In his first real scene in the movie, we find Bullard beating Bass in a tennis match. When they begin to discuss wrestling, Bullard?s not showing his cards (remember, he already knows about Billy's arrival), and Mike makes Bass uncomfortable as he announces that he?ll be attending the public workout between Billy Taylor and Nick Bockwinkel.
The public workout is joined in progress (apparently this movie was edited by Coliseum Video). Starts out scientific, but Bockwinkel plays dirty. Bass warns him, but belly-to-back suplex into backbreaker (Robinson?s finisher) and it?s over. Apparently, the purpose of the public workout was to promote the benefits of wrestling as a career for the youths in attendance.
In the locker room we find Bullard congratulating Billy on his work. In the far background you can see Bockwinkel drying off with a towel. When he overhears Bullard compliment Billy on the exhibition, the look of disdain on Bockwinkel?s face as he turns and walks out is priceless? Mike wants to take Billy out to his farm to look at the new recruits he trains there and have some dinner. There?s a gleam in Mike?s eye. Heeeeyyyy... What?s his angle?
Mike's watching films of Billy in his basement now. His wife, Betty, comes down to join him. ?He wrestled Bockwinkel tonight and was unbelievable.? Mike?s confident he can beat Billy, but Betty wants him to retire. It?s all about the ?Superbowl? for Mike. He wants to beat Morales and Funk and be the lone champion, and then he?ll retire. Wifey ain?t buying it and talks him into retiring after the next match he loses. Gagne?s acting has been pretty good up until this point, but his overacting here is ridiculous. The sad thing is, it's not nearly as bad as that of the actress who was hired to play his wife.
Training Seminar out at Bullards farm? Lots of potential wrestlers here. They?re given a slideshow of wrestlers they could face in the future including: Fritz Von Erich, Mad Dog Vachon, Johnny Weaver, The Sheik, Danny Hodge, Bruno Sammartino, Victor Rivera, and Bob Geigel. Bullard introduces Dan Gable to demonstrate some amateur stuff with none other than Mike Graham. Gable owns Graham on the mat. This is all an excuse for Gagne to show some amateur wresting love. Bullard then moves on to examples of pro wrestling by having Billy Taylor beat the holy hell out of poor Jim Brunzell. The voiceover by Gagne allows him to give some of the basic philosophical differences between pro and amateur wrestling. ?A beautiful hiplock by Billy Taylor. It puts Brunzell high in the air and he falls wrong. You people will learn (how) to fall as you progress.? Wow. Exposing the business without really exposing the business. I am convinced now that had Verne Gagne narrated ?Tough Enough?, it would still be on MTV today. Billy nearly rips Brunzell?s arm off with some sort of standing submission. ?Careful, Billy. He?s only a rookie.? That hold would be way more effective than the arm bars we see today where they hold a guys arm out at an angle it would naturally go anyway. Brunzell is in awesome shape by the way. Verne?s description of these moves, they?re effectiveness and logical use in the ring is phenomenal. Apparently King Henry of England used some of these same exact holds on the King of France. I did not know that? Another demonstration is presented between Wilbur Snyder and Eddie Graham. I think nearly every territory from this time period has now been accounted for.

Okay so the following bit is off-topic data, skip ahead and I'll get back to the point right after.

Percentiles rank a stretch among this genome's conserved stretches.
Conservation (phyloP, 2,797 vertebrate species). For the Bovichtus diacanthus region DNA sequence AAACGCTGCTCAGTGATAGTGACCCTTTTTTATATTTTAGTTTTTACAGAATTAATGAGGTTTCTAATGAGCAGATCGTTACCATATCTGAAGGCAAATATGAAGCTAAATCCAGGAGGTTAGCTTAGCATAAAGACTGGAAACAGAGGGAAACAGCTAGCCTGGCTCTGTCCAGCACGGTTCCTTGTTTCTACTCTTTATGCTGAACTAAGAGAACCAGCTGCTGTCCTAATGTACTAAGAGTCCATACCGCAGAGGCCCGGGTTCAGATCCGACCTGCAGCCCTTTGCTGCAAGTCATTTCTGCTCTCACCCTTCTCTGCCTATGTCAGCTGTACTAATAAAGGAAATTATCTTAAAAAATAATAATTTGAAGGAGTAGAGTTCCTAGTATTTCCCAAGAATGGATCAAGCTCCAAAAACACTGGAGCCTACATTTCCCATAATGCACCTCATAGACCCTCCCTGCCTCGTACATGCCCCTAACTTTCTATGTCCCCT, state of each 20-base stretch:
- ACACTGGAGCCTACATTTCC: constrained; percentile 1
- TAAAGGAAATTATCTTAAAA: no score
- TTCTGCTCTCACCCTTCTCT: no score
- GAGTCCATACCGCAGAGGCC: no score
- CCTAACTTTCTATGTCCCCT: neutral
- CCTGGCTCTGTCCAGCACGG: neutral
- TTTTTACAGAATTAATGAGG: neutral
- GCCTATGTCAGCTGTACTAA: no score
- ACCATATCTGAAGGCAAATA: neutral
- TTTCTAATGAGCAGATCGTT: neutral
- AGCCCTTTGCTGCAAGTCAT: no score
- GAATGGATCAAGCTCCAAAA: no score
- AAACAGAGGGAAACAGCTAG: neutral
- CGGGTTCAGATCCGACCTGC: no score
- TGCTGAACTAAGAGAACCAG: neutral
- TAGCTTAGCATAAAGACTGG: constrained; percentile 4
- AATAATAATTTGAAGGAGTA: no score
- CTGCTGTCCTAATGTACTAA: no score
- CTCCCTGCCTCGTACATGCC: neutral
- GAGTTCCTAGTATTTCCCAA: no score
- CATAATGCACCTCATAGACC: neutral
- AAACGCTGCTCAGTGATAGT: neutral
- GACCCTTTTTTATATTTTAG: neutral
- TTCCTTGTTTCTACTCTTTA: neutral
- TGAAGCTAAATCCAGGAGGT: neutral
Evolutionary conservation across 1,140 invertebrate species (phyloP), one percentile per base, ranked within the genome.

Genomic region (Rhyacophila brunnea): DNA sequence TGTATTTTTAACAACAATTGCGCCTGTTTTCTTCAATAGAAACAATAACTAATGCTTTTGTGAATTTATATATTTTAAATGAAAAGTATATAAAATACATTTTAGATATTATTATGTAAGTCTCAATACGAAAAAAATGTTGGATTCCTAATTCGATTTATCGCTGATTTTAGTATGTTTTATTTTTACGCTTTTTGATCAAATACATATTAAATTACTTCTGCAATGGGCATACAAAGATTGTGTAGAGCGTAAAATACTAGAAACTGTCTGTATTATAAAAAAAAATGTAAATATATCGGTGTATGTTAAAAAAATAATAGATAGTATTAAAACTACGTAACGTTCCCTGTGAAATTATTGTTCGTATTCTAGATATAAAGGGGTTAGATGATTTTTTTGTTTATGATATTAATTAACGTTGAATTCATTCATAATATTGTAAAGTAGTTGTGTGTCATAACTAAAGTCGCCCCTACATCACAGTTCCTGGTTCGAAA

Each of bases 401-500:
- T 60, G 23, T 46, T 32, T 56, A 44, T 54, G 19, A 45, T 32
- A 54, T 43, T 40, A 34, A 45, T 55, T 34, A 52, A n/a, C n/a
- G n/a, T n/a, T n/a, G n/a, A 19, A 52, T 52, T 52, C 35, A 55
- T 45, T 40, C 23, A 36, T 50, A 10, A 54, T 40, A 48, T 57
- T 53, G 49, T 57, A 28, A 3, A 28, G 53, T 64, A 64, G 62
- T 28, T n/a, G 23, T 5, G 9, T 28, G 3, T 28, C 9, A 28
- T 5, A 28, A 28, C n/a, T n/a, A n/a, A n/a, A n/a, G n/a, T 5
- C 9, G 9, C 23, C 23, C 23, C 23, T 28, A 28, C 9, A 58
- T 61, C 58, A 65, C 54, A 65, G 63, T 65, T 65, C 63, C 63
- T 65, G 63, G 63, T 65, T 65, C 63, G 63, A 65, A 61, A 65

We cut to the dinner table where Billy is telling some old road stories. Ric Flair is sitting next to him and even gets a line of dialogue (?What happened??).
Cut to St. Louis and the big promoter?s meeting. Apparently it?s being poolside, and half of the promoters are shirtless. Bass is yelling at Vince McMahon and Joe Dusek, as well as four other promoters (not sure who they are, but I am convinced at this point that they?re all the real deals and not just extras). You know, I?ve never heard Vince Sr. talk. Not what I expected, but he doesn?t do a bad job. Anyway, the other promoters are all trying to convince Bass that Mike is too old and not the image they want for the ?Superbowl?. ?Image?? says Frank. ?What about your other league champions? Dory Funk is bald, man!? ?Yes,? replies one of the nameless promoters, ?but he?s only 32 years old.? Frank?s in a pickle. Either he has to ?perform? (not clear on the use of this term), or the association will have to run the Superbowl without him. Whatever will he do about it? Oh wait? he answered the question? begrudgingly... ?Billy Taylor?s what I?m gonna do about it?. I smell a swerve.